In the new millennium, the proliferation of financial assets, with unstable economic growth, has given way to widespread to precarious jobs, income gaps and weaker welfare programs. The same policies that have obliterated social services and kept labour cheap have supported the expansion of short-termism and new global business models in the context of deregulated capitalism.
Besides, the onset of the 21st century represents a new political age overwhelmed by the violation of democratic ideals of political equality and social peace. Indeed, democracy has been allowing for election to office but not to power (Madi, 2015). And, as a consequence, policy makers might give priority to their sponsors instead of the needs of citizens – decent work and income equality.
In truth, the current trends in global capital accumulation and production have shaped a scenario where unemployment, job instability and fragile conditions of social protection increased (Stiglitz, 2011). First, labour-saving technologies have reduced the demand for many middle-class, blue-collar jobs. Second, globalization has created a global marketplace, confronting expensive unskilled workers with cheap unskilled workers overseas and favouring outsourcing practices. Third, social changes have also played a role in the labor market changes, such as the decline of unions. Four, political decisions are influenced by the top 1% who favor policies that increase income inequality.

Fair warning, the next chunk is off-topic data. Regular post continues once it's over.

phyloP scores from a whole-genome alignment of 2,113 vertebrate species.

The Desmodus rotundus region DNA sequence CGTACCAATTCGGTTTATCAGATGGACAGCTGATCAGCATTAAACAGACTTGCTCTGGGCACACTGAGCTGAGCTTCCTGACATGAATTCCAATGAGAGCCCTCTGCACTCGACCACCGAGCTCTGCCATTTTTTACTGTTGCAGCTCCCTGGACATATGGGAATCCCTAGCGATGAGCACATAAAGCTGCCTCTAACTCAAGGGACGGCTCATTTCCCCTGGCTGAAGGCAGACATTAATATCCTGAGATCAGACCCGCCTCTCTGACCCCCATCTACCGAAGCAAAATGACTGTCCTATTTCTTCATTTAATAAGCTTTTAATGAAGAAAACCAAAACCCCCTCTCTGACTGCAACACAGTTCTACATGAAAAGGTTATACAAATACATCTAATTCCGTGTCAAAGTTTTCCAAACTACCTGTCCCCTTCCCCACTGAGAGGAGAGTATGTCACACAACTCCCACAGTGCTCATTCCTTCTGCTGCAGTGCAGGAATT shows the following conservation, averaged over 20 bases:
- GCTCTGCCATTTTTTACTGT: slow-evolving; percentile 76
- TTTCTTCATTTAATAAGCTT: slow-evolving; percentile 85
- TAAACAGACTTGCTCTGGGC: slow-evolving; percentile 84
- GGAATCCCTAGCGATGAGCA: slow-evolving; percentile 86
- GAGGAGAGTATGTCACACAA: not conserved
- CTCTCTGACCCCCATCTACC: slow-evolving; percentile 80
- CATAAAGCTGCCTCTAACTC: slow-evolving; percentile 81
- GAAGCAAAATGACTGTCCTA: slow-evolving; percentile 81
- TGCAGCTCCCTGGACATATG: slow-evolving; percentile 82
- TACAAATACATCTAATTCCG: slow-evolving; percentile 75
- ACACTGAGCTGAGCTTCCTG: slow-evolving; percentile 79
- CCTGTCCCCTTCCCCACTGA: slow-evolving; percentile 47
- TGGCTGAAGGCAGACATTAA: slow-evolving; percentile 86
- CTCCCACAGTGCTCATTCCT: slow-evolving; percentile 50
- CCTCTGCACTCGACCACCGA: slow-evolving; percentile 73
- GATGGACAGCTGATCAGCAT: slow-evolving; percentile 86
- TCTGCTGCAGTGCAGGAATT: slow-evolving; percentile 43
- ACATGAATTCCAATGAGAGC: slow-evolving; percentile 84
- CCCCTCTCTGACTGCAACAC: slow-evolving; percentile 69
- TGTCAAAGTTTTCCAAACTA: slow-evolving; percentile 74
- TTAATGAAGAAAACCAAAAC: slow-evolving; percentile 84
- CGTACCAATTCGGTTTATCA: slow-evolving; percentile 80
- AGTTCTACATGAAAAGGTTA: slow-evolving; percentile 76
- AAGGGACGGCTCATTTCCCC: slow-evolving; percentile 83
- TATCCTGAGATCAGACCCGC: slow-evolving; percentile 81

All these trends do reveal issues of current power, politics and economics in a social context where democratic institutions are being threatened.
Taking into account the overall economic, social and political evidence in Western countries, Robert Kuttner, in his recent book Can Democracy Survive Global Capitalism? (2018, WW Norton), highlights that since the 1970s the globalization of capital has affected the very foundation of a healthy democracy. While analysing the consequences of this trend, he warns:
“If democracy cannot harness capitalism, it runs the risk of subverting itself and giving way to neo-fascist regimes that will pretend to manage the market but more often ally themselves with corporations and substitute ultra-nationalist symbols and scapegoats for reform.”
Indeed, this book calls for a deep examination of current power, politics and economics in a social context where democratic institutions are being threatened:
Do current trends of social inequality and economic instability stimulate disillusioned voters to support populism? Is the alliance of global finance and far-right parties inevitable? Is it possible to build new conventions to make capitalism serve democracy?
Answering these questions not only involves critical thinking on the failures of economic policies in the light of current political challenges but also calls for a reflection on the alternatives to the reversal of the decline of democracy in the West.
Robert Kuttner, Can Democracy Survive Global Capitalism?, WW Norton, 2018.
Lima, G. & Madi, M.A. , Capital and Justice, WEA Books, 2016.
Madi, M. A., “2016: Promises and Problems”, WEA Pedagogy Blog, December 29, 2015
Stiglitz, J., “Of the 1%, by the 1%, for the 1%”. Vanity Fair Magazine, April 30, 2011.